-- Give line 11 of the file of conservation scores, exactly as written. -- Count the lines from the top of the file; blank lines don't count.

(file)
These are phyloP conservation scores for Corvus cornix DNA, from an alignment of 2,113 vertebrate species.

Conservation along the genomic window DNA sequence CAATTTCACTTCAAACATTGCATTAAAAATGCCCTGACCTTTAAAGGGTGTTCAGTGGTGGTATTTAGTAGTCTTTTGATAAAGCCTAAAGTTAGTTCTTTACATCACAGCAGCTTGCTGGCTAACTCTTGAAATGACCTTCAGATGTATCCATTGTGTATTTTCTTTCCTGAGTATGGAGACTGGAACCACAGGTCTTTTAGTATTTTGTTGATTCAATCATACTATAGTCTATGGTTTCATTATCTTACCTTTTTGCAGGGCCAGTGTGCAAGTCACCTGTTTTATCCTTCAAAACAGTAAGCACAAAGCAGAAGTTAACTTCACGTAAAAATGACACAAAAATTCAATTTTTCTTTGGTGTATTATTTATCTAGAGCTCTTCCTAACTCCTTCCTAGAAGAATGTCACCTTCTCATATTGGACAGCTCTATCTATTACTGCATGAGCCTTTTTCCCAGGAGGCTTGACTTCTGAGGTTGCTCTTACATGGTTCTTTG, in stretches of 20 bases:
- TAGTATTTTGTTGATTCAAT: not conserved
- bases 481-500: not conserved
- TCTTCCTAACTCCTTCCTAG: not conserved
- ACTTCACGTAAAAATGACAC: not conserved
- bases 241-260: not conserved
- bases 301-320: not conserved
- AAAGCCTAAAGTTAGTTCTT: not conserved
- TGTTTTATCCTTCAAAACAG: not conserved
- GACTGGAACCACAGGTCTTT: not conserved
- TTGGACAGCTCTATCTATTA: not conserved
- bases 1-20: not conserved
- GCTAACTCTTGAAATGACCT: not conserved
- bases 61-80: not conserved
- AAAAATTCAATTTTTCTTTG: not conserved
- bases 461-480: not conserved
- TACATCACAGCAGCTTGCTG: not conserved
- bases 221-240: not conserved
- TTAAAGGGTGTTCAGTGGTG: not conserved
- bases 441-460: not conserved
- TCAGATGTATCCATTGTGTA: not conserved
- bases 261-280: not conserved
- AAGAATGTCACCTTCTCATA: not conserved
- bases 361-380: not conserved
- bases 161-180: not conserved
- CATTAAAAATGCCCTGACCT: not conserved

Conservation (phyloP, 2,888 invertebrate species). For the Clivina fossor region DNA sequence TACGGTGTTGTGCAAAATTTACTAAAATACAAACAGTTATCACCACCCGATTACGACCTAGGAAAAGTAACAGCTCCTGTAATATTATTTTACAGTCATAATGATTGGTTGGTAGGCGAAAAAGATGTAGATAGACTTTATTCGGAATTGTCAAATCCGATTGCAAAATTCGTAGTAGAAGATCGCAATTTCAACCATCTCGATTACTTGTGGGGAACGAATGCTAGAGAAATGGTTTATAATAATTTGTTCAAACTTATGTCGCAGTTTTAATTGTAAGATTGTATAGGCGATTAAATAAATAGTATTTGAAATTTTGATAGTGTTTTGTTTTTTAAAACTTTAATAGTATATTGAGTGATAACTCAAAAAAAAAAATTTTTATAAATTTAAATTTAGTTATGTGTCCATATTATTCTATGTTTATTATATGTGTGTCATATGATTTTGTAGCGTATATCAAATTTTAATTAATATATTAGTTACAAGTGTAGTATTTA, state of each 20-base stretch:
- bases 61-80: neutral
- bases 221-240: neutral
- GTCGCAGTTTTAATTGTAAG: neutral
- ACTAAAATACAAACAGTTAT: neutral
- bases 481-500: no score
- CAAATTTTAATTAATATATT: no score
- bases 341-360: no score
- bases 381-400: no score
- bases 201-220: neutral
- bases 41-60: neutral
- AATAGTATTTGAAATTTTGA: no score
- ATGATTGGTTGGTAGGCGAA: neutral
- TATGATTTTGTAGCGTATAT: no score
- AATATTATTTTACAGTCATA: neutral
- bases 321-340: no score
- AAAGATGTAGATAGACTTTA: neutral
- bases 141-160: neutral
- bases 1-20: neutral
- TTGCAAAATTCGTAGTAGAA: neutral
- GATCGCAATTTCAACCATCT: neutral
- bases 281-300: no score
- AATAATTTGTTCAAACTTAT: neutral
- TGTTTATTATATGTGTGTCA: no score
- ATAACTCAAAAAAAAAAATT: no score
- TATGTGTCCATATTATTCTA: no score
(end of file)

- GACTGGAACCACAGGTCTTT: not conserved